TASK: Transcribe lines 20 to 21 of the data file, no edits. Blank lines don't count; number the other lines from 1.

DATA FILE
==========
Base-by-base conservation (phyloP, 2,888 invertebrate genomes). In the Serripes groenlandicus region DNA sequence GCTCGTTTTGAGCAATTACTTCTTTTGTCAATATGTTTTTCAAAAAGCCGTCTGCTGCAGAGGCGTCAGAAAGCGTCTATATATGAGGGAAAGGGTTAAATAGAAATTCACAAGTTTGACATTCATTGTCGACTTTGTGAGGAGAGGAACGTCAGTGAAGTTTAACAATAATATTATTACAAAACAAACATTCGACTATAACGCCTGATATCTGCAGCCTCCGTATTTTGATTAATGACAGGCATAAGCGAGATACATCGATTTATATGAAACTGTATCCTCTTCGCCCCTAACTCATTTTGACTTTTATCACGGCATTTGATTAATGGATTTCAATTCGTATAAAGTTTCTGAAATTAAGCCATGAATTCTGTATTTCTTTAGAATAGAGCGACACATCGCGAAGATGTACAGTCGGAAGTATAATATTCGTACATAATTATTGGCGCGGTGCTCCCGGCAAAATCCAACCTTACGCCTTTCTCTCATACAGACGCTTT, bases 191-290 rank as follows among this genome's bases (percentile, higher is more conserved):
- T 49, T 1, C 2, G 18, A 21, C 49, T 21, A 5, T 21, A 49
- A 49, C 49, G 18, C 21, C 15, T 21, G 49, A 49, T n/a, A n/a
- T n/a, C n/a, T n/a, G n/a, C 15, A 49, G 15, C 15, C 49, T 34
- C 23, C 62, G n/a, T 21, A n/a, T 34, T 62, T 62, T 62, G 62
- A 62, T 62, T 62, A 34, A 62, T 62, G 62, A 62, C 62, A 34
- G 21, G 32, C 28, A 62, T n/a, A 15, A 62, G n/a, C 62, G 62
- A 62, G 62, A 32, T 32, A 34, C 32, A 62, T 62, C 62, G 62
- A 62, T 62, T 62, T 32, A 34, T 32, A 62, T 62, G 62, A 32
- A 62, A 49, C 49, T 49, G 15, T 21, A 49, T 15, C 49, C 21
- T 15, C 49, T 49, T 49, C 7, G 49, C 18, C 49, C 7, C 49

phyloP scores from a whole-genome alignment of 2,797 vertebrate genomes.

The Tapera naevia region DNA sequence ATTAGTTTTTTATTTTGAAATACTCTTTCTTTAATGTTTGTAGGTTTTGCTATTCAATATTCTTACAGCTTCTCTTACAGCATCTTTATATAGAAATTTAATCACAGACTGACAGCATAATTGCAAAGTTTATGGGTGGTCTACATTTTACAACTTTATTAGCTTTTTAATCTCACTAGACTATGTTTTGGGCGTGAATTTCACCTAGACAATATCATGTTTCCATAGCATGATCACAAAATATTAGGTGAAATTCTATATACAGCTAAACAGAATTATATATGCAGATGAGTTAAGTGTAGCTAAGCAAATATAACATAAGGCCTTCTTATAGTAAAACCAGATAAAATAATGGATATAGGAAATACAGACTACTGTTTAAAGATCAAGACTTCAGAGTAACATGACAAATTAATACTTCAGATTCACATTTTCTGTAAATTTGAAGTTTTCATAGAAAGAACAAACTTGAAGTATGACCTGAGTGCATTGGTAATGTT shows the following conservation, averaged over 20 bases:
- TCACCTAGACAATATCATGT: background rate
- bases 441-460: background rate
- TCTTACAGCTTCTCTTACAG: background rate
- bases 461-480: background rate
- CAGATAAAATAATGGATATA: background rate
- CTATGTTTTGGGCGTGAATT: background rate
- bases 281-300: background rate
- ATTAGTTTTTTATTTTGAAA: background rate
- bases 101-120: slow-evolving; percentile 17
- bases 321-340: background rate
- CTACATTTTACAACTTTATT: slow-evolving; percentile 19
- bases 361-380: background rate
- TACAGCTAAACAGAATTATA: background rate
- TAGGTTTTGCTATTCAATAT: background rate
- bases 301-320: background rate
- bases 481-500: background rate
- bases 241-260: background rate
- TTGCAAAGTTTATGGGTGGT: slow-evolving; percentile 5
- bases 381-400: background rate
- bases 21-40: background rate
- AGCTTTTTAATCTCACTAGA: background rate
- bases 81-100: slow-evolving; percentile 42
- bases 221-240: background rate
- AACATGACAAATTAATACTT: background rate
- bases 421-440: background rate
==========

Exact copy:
- bases 281-300: background rate
- ATTAGTTTTTTATTTTGAAA: background rate